A low-carbon future could, and should, be substantially superior to the present.  This future envisions and aspires considerable innovation in the fields of energy efficiency, renewable energy resources material science and circular economy with finance flowing in this direction.  Liberating considerable resources to this ambition will generate lots of co-benefits in society’s quality of life. 

This road map for all economic activities is equally relevant to the building industry.  Considerable work, investment and innovation need to flow into the process of design, construction, manufacture, operation and the full life cycle of our building inventory in Malta.  This applies equally to new buildings as well as the renovation of our current stock and motives the much-needed uplift this industry needs.

This means that we must be doing things differently.  In decarbonizing the building and property market (please note national commitments already exist) will not happen if we do not change what we are doing considerably.  All architects, engineers and project managers have the moral and professional obligation to understand this calling, upskill themselves and advise on these changes.  Banks will shortly be making this point strongly as any short-sightedness by the building industry seeking finance will be faced with discrimination and rigour.  The Banks themselves are setting net-zero dates for their operations and this will transcend into the industry whether we like it or not.  A net-zero future is a measurable absolute ambition which cannot be met by limited relative improvements but rather by the collaboration of strong industry leaders who will inspire others in the wake.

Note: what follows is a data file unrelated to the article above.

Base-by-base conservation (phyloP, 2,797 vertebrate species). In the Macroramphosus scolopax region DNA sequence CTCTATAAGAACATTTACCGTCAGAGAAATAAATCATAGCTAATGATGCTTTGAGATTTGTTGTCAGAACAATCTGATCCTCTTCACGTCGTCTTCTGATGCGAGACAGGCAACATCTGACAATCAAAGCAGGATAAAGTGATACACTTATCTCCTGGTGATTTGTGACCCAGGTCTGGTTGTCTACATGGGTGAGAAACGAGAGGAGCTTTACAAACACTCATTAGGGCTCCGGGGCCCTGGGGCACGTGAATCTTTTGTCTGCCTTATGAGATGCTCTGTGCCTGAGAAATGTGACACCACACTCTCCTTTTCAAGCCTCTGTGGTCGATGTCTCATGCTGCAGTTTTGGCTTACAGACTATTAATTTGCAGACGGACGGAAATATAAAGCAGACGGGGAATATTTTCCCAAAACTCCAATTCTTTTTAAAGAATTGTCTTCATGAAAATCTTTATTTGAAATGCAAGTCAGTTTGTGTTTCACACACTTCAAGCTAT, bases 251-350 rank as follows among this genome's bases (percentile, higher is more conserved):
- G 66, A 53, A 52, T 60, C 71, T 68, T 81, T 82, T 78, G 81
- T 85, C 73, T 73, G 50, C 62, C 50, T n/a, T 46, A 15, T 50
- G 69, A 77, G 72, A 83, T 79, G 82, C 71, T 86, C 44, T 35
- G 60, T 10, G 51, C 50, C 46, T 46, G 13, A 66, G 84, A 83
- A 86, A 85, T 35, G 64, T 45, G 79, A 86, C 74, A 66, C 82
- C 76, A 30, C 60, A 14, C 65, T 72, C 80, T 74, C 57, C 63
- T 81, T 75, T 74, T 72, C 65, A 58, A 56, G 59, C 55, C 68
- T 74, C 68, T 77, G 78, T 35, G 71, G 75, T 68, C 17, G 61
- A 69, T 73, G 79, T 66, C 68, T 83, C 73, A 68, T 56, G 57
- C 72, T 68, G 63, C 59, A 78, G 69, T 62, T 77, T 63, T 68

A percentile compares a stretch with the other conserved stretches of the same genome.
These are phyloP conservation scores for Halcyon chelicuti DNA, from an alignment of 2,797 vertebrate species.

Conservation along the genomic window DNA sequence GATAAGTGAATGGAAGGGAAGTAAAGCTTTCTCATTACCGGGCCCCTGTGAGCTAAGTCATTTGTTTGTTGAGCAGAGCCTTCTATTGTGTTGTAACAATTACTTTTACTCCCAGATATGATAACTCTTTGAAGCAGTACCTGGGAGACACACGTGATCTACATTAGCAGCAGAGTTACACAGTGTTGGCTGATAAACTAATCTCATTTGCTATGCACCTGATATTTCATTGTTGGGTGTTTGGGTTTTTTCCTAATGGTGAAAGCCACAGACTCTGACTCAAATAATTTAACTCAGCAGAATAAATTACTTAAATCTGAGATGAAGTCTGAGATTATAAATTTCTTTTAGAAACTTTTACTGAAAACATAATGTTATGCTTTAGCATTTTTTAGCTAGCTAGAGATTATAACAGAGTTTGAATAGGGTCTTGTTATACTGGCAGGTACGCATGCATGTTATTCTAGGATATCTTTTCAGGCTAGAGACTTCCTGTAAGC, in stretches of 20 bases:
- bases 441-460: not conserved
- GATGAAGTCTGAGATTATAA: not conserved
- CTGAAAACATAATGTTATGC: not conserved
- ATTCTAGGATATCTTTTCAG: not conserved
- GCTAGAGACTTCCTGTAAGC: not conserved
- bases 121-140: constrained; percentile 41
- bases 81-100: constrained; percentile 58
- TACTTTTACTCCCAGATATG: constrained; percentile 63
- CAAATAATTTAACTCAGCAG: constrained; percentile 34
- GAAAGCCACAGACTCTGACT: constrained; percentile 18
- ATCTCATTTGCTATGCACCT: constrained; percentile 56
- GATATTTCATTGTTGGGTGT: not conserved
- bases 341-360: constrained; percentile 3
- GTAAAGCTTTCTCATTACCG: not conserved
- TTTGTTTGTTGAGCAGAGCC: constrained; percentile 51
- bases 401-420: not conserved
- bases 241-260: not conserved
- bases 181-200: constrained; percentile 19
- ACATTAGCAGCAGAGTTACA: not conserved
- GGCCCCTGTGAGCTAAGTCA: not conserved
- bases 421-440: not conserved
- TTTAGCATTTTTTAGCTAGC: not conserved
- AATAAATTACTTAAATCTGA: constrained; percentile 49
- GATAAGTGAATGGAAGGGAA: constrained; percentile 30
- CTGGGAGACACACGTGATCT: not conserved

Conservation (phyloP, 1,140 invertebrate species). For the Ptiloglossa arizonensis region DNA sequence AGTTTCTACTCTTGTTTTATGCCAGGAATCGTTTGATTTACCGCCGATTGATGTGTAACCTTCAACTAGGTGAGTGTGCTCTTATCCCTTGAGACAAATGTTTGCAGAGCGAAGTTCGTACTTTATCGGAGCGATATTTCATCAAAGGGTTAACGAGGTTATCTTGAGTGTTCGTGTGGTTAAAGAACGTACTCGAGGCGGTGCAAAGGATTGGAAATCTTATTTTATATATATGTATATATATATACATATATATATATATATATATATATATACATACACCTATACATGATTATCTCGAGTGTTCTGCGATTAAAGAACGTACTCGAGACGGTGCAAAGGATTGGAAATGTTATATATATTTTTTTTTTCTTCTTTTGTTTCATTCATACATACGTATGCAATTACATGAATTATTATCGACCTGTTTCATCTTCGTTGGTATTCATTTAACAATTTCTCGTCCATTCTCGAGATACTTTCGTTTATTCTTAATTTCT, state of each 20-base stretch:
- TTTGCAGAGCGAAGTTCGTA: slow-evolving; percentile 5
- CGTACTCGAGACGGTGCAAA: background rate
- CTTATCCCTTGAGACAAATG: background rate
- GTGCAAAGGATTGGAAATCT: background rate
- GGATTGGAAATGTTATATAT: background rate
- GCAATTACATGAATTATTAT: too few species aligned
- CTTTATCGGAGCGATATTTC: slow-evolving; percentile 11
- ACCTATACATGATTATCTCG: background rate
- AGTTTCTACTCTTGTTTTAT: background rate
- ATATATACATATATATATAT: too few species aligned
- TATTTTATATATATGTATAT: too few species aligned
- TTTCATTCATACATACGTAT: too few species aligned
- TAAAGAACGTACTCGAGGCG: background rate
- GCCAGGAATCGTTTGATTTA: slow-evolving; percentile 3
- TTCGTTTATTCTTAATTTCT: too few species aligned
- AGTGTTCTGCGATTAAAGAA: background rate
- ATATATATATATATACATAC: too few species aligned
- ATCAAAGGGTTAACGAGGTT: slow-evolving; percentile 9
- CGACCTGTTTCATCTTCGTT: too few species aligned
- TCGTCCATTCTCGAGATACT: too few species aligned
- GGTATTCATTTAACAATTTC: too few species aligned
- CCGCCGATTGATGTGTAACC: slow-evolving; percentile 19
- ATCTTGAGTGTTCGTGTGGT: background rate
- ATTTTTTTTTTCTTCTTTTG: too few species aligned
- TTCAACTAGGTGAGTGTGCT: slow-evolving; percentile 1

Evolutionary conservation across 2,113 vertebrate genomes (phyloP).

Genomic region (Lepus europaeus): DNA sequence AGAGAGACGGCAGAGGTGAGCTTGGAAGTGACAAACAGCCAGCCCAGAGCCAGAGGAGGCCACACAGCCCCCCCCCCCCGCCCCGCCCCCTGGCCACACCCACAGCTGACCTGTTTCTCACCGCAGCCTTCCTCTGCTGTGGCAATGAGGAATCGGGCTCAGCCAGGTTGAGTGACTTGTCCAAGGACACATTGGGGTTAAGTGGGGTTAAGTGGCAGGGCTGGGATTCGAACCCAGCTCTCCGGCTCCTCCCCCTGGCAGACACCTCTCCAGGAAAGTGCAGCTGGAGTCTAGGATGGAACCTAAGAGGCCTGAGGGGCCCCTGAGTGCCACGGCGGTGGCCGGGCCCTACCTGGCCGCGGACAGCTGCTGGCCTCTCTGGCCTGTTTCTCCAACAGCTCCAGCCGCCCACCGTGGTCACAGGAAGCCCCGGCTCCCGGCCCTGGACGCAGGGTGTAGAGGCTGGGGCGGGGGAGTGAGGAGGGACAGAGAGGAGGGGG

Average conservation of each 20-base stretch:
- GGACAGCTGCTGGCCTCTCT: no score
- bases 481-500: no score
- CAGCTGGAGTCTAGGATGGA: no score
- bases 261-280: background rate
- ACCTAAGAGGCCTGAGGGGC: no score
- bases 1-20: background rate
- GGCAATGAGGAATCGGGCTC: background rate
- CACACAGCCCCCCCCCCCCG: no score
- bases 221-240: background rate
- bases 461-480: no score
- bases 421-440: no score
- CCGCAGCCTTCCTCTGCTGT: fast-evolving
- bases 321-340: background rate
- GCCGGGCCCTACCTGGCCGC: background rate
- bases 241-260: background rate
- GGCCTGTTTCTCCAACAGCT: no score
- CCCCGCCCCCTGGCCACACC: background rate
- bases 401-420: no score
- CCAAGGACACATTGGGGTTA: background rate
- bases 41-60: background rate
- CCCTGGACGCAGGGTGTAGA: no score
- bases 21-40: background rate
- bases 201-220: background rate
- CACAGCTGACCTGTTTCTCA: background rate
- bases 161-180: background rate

The building industry and all of us need to wake up and smell the coffee.  The industry should be creating true value to the overall economy that is not only measured in short-term gains to participants but should respect the resources that enable it.  Malta aspires to be a quality and reputable destination for business, investment, tourism, and all economic sectors.  The building industry must support this ambition in urgently producing quality building and urban assets which are valued to recognized international standards.